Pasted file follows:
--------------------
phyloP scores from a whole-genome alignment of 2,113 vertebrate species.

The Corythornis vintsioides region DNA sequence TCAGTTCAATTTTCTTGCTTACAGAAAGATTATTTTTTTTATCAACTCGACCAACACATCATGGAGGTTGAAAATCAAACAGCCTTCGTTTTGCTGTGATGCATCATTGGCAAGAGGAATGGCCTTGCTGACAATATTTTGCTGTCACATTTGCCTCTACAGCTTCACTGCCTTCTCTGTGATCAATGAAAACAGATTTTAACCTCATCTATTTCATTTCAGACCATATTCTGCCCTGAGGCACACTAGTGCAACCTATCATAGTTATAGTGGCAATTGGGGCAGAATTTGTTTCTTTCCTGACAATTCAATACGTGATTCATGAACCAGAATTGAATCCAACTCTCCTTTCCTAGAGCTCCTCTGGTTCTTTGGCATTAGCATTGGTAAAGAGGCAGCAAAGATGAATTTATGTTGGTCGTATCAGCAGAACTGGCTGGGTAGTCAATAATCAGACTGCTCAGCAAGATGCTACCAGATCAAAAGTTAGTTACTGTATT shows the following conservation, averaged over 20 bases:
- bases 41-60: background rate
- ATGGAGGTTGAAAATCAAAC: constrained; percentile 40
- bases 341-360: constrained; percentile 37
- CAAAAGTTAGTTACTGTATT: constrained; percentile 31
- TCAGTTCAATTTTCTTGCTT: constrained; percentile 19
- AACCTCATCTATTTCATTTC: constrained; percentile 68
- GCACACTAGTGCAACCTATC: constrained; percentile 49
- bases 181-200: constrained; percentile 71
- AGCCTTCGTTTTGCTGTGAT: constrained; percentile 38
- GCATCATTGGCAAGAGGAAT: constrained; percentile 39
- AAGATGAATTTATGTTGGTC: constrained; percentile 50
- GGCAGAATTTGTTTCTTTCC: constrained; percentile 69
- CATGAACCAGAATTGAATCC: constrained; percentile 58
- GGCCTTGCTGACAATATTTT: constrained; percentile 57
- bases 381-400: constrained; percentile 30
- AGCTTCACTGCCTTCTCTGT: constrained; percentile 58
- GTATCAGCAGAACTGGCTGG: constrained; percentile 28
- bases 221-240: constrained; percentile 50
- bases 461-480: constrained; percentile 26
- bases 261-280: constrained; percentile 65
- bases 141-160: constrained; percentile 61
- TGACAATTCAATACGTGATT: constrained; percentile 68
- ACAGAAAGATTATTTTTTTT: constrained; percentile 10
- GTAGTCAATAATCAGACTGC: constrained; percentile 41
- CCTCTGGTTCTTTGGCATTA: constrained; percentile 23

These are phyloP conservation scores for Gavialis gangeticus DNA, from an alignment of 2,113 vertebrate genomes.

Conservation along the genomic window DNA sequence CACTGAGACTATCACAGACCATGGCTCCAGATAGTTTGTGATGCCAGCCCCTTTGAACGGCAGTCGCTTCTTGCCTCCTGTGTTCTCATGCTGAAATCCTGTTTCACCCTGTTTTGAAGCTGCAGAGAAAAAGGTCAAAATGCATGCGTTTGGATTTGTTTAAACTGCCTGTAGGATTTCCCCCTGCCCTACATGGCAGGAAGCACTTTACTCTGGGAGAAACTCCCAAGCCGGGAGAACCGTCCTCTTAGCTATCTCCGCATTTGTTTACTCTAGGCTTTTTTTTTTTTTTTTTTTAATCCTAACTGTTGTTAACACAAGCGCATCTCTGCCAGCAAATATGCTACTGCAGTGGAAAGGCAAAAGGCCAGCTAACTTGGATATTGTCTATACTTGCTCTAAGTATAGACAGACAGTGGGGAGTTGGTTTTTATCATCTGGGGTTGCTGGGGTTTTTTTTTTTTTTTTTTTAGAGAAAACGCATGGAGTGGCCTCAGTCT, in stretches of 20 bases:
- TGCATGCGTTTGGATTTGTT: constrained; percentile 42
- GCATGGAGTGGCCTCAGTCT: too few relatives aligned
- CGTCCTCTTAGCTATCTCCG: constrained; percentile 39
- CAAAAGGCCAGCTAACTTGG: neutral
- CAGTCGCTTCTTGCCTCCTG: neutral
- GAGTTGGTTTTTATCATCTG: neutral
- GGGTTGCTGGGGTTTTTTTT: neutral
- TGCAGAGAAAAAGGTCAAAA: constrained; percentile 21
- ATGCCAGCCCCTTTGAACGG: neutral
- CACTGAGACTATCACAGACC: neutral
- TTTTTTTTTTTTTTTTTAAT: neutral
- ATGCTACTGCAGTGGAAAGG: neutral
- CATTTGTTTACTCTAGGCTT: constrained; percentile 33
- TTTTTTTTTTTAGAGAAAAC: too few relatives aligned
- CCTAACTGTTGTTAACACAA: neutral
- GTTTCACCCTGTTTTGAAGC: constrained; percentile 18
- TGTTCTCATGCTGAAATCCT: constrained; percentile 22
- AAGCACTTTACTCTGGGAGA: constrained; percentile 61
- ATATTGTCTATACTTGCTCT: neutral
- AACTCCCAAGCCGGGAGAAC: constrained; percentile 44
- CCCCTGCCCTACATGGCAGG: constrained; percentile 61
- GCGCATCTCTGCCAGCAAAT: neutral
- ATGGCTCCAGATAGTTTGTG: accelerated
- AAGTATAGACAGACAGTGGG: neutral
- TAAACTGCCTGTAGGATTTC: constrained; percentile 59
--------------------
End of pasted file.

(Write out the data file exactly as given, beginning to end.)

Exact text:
phyloP scores from a whole-genome alignment of 2,113 vertebrate species.

The Corythornis vintsioides region DNA sequence TCAGTTCAATTTTCTTGCTTACAGAAAGATTATTTTTTTTATCAACTCGACCAACACATCATGGAGGTTGAAAATCAAACAGCCTTCGTTTTGCTGTGATGCATCATTGGCAAGAGGAATGGCCTTGCTGACAATATTTTGCTGTCACATTTGCCTCTACAGCTTCACTGCCTTCTCTGTGATCAATGAAAACAGATTTTAACCTCATCTATTTCATTTCAGACCATATTCTGCCCTGAGGCACACTAGTGCAACCTATCATAGTTATAGTGGCAATTGGGGCAGAATTTGTTTCTTTCCTGACAATTCAATACGTGATTCATGAACCAGAATTGAATCCAACTCTCCTTTCCTAGAGCTCCTCTGGTTCTTTGGCATTAGCATTGGTAAAGAGGCAGCAAAGATGAATTTATGTTGGTCGTATCAGCAGAACTGGCTGGGTAGTCAATAATCAGACTGCTCAGCAAGATGCTACCAGATCAAAAGTTAGTTACTGTATT shows the following conservation, averaged over 20 bases:
- bases 41-60: background rate
- ATGGAGGTTGAAAATCAAAC: constrained; percentile 40
- bases 341-360: constrained; percentile 37
- CAAAAGTTAGTTACTGTATT: constrained; percentile 31
- TCAGTTCAATTTTCTTGCTT: constrained; percentile 19
- AACCTCATCTATTTCATTTC: constrained; percentile 68
- GCACACTAGTGCAACCTATC: constrained; percentile 49
- bases 181-200: constrained; percentile 71
- AGCCTTCGTTTTGCTGTGAT: constrained; percentile 38
- GCATCATTGGCAAGAGGAAT: constrained; percentile 39
- AAGATGAATTTATGTTGGTC: constrained; percentile 50
- GGCAGAATTTGTTTCTTTCC: constrained; percentile 69
- CATGAACCAGAATTGAATCC: constrained; percentile 58
- GGCCTTGCTGACAATATTTT: constrained; percentile 57
- bases 381-400: constrained; percentile 30
- AGCTTCACTGCCTTCTCTGT: constrained; percentile 58
- GTATCAGCAGAACTGGCTGG: constrained; percentile 28
- bases 221-240: constrained; percentile 50
- bases 461-480: constrained; percentile 26
- bases 261-280: constrained; percentile 65
- bases 141-160: constrained; percentile 61
- TGACAATTCAATACGTGATT: constrained; percentile 68
- ACAGAAAGATTATTTTTTTT: constrained; percentile 10
- GTAGTCAATAATCAGACTGC: constrained; percentile 41
- CCTCTGGTTCTTTGGCATTA: constrained; percentile 23

These are phyloP conservation scores for Gavialis gangeticus DNA, from an alignment of 2,113 vertebrate genomes.

Conservation along the genomic window DNA sequence CACTGAGACTATCACAGACCATGGCTCCAGATAGTTTGTGATGCCAGCCCCTTTGAACGGCAGTCGCTTCTTGCCTCCTGTGTTCTCATGCTGAAATCCTGTTTCACCCTGTTTTGAAGCTGCAGAGAAAAAGGTCAAAATGCATGCGTTTGGATTTGTTTAAACTGCCTGTAGGATTTCCCCCTGCCCTACATGGCAGGAAGCACTTTACTCTGGGAGAAACTCCCAAGCCGGGAGAACCGTCCTCTTAGCTATCTCCGCATTTGTTTACTCTAGGCTTTTTTTTTTTTTTTTTTTAATCCTAACTGTTGTTAACACAAGCGCATCTCTGCCAGCAAATATGCTACTGCAGTGGAAAGGCAAAAGGCCAGCTAACTTGGATATTGTCTATACTTGCTCTAAGTATAGACAGACAGTGGGGAGTTGGTTTTTATCATCTGGGGTTGCTGGGGTTTTTTTTTTTTTTTTTTTAGAGAAAACGCATGGAGTGGCCTCAGTCT, in stretches of 20 bases:
- TGCATGCGTTTGGATTTGTT: constrained; percentile 42
- GCATGGAGTGGCCTCAGTCT: too few relatives aligned
- CGTCCTCTTAGCTATCTCCG: constrained; percentile 39
- CAAAAGGCCAGCTAACTTGG: neutral
- CAGTCGCTTCTTGCCTCCTG: neutral
- GAGTTGGTTTTTATCATCTG: neutral
- GGGTTGCTGGGGTTTTTTTT: neutral
- TGCAGAGAAAAAGGTCAAAA: constrained; percentile 21
- ATGCCAGCCCCTTTGAACGG: neutral
- CACTGAGACTATCACAGACC: neutral
- TTTTTTTTTTTTTTTTTAAT: neutral
- ATGCTACTGCAGTGGAAAGG: neutral
- CATTTGTTTACTCTAGGCTT: constrained; percentile 33
- TTTTTTTTTTTAGAGAAAAC: too few relatives aligned
- CCTAACTGTTGTTAACACAA: neutral
- GTTTCACCCTGTTTTGAAGC: constrained; percentile 18
- TGTTCTCATGCTGAAATCCT: constrained; percentile 22
- AAGCACTTTACTCTGGGAGA: constrained; percentile 61
- ATATTGTCTATACTTGCTCT: neutral
- AACTCCCAAGCCGGGAGAAC: constrained; percentile 44
- CCCCTGCCCTACATGGCAGG: constrained; percentile 61
- GCGCATCTCTGCCAGCAAAT: neutral
- ATGGCTCCAGATAGTTTGTG: accelerated
- AAGTATAGACAGACAGTGGG: neutral
- TAAACTGCCTGTAGGATTTC: constrained; percentile 59